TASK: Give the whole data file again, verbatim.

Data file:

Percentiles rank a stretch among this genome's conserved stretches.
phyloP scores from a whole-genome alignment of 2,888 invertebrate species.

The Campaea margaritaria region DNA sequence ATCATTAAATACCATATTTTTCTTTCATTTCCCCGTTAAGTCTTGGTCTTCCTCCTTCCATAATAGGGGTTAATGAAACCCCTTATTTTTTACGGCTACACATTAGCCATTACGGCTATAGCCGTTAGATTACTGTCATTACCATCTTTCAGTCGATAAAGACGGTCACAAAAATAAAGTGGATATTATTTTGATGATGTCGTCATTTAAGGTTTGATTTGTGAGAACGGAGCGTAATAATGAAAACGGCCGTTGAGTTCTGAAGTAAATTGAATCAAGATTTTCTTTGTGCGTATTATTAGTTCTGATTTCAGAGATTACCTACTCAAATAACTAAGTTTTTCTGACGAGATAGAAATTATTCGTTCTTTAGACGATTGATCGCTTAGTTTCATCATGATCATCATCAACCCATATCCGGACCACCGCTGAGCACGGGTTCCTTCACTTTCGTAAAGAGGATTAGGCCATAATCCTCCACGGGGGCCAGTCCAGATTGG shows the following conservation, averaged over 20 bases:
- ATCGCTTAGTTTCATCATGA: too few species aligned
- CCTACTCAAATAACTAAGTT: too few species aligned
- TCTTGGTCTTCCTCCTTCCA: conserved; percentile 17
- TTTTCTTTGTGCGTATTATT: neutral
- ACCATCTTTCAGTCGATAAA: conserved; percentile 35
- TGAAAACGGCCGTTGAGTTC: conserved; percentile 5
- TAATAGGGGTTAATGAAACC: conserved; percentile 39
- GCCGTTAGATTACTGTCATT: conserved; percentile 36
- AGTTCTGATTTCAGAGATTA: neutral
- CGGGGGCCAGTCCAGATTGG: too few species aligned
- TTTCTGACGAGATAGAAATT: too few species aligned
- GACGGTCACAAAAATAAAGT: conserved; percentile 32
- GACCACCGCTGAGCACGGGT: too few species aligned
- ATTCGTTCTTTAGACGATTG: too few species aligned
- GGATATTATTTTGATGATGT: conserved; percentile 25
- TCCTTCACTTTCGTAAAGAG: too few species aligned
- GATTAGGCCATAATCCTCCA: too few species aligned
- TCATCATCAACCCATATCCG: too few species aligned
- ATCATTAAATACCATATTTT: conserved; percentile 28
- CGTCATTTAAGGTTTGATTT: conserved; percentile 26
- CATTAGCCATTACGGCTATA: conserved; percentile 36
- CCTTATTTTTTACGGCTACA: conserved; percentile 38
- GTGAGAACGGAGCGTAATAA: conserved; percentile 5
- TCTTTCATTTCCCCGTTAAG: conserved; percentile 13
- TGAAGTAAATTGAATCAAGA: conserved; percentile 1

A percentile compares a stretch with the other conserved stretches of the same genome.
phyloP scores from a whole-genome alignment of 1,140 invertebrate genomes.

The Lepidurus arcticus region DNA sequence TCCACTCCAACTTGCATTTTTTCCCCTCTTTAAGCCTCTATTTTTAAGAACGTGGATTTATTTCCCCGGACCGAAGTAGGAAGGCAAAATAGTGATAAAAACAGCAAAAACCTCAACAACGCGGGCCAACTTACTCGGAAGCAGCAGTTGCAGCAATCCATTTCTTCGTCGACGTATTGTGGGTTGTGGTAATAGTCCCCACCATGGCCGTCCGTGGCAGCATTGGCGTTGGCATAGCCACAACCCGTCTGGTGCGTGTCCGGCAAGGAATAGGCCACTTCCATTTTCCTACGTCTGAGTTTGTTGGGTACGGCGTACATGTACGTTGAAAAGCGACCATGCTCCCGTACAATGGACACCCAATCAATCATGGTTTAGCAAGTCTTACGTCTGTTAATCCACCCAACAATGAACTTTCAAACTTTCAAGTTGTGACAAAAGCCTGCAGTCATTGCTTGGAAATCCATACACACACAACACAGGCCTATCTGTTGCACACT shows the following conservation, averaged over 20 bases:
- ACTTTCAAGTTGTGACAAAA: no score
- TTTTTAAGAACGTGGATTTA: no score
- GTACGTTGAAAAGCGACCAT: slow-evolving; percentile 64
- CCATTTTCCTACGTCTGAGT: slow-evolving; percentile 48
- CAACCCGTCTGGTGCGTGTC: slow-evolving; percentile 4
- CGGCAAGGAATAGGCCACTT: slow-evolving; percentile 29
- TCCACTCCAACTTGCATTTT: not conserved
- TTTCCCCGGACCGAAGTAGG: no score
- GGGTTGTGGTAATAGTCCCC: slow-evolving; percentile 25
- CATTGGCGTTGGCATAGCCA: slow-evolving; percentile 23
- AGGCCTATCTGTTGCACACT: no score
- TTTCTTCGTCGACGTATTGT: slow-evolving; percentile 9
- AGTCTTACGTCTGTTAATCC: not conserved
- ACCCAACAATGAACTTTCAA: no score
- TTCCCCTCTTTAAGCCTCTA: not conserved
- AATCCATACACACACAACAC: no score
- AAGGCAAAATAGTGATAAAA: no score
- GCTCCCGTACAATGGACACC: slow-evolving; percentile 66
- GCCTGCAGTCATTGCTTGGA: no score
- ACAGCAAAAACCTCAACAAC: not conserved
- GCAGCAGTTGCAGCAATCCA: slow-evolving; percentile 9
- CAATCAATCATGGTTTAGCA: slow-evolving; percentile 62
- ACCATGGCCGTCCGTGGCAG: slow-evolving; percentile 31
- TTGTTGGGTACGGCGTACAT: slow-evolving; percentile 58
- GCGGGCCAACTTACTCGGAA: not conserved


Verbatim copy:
Percentiles rank a stretch among this genome's conserved stretches.
phyloP scores from a whole-genome alignment of 2,888 invertebrate species.

The Campaea margaritaria region DNA sequence ATCATTAAATACCATATTTTTCTTTCATTTCCCCGTTAAGTCTTGGTCTTCCTCCTTCCATAATAGGGGTTAATGAAACCCCTTATTTTTTACGGCTACACATTAGCCATTACGGCTATAGCCGTTAGATTACTGTCATTACCATCTTTCAGTCGATAAAGACGGTCACAAAAATAAAGTGGATATTATTTTGATGATGTCGTCATTTAAGGTTTGATTTGTGAGAACGGAGCGTAATAATGAAAACGGCCGTTGAGTTCTGAAGTAAATTGAATCAAGATTTTCTTTGTGCGTATTATTAGTTCTGATTTCAGAGATTACCTACTCAAATAACTAAGTTTTTCTGACGAGATAGAAATTATTCGTTCTTTAGACGATTGATCGCTTAGTTTCATCATGATCATCATCAACCCATATCCGGACCACCGCTGAGCACGGGTTCCTTCACTTTCGTAAAGAGGATTAGGCCATAATCCTCCACGGGGGCCAGTCCAGATTGG shows the following conservation, averaged over 20 bases:
- ATCGCTTAGTTTCATCATGA: too few species aligned
- CCTACTCAAATAACTAAGTT: too few species aligned
- TCTTGGTCTTCCTCCTTCCA: conserved; percentile 17
- TTTTCTTTGTGCGTATTATT: neutral
- ACCATCTTTCAGTCGATAAA: conserved; percentile 35
- TGAAAACGGCCGTTGAGTTC: conserved; percentile 5
- TAATAGGGGTTAATGAAACC: conserved; percentile 39
- GCCGTTAGATTACTGTCATT: conserved; percentile 36
- AGTTCTGATTTCAGAGATTA: neutral
- CGGGGGCCAGTCCAGATTGG: too few species aligned
- TTTCTGACGAGATAGAAATT: too few species aligned
- GACGGTCACAAAAATAAAGT: conserved; percentile 32
- GACCACCGCTGAGCACGGGT: too few species aligned
- ATTCGTTCTTTAGACGATTG: too few species aligned
- GGATATTATTTTGATGATGT: conserved; percentile 25
- TCCTTCACTTTCGTAAAGAG: too few species aligned
- GATTAGGCCATAATCCTCCA: too few species aligned
- TCATCATCAACCCATATCCG: too few species aligned
- ATCATTAAATACCATATTTT: conserved; percentile 28
- CGTCATTTAAGGTTTGATTT: conserved; percentile 26
- CATTAGCCATTACGGCTATA: conserved; percentile 36
- CCTTATTTTTTACGGCTACA: conserved; percentile 38
- GTGAGAACGGAGCGTAATAA: conserved; percentile 5
- TCTTTCATTTCCCCGTTAAG: conserved; percentile 13
- TGAAGTAAATTGAATCAAGA: conserved; percentile 1

A percentile compares a stretch with the other conserved stretches of the same genome.
phyloP scores from a whole-genome alignment of 1,140 invertebrate genomes.

The Lepidurus arcticus region DNA sequence TCCACTCCAACTTGCATTTTTTCCCCTCTTTAAGCCTCTATTTTTAAGAACGTGGATTTATTTCCCCGGACCGAAGTAGGAAGGCAAAATAGTGATAAAAACAGCAAAAACCTCAACAACGCGGGCCAACTTACTCGGAAGCAGCAGTTGCAGCAATCCATTTCTTCGTCGACGTATTGTGGGTTGTGGTAATAGTCCCCACCATGGCCGTCCGTGGCAGCATTGGCGTTGGCATAGCCACAACCCGTCTGGTGCGTGTCCGGCAAGGAATAGGCCACTTCCATTTTCCTACGTCTGAGTTTGTTGGGTACGGCGTACATGTACGTTGAAAAGCGACCATGCTCCCGTACAATGGACACCCAATCAATCATGGTTTAGCAAGTCTTACGTCTGTTAATCCACCCAACAATGAACTTTCAAACTTTCAAGTTGTGACAAAAGCCTGCAGTCATTGCTTGGAAATCCATACACACACAACACAGGCCTATCTGTTGCACACT shows the following conservation, averaged over 20 bases:
- ACTTTCAAGTTGTGACAAAA: no score
- TTTTTAAGAACGTGGATTTA: no score
- GTACGTTGAAAAGCGACCAT: slow-evolving; percentile 64
- CCATTTTCCTACGTCTGAGT: slow-evolving; percentile 48
- CAACCCGTCTGGTGCGTGTC: slow-evolving; percentile 4
- CGGCAAGGAATAGGCCACTT: slow-evolving; percentile 29
- TCCACTCCAACTTGCATTTT: not conserved
- TTTCCCCGGACCGAAGTAGG: no score
- GGGTTGTGGTAATAGTCCCC: slow-evolving; percentile 25
- CATTGGCGTTGGCATAGCCA: slow-evolving; percentile 23
- AGGCCTATCTGTTGCACACT: no score
- TTTCTTCGTCGACGTATTGT: slow-evolving; percentile 9
- AGTCTTACGTCTGTTAATCC: not conserved
- ACCCAACAATGAACTTTCAA: no score
- TTCCCCTCTTTAAGCCTCTA: not conserved
- AATCCATACACACACAACAC: no score
- AAGGCAAAATAGTGATAAAA: no score
- GCTCCCGTACAATGGACACC: slow-evolving; percentile 66
- GCCTGCAGTCATTGCTTGGA: no score
- ACAGCAAAAACCTCAACAAC: not conserved
- GCAGCAGTTGCAGCAATCCA: slow-evolving; percentile 9
- CAATCAATCATGGTTTAGCA: slow-evolving; percentile 62
- ACCATGGCCGTCCGTGGCAG: slow-evolving; percentile 31
- TTGTTGGGTACGGCGTACAT: slow-evolving; percentile 58
- GCGGGCCAACTTACTCGGAA: not conserved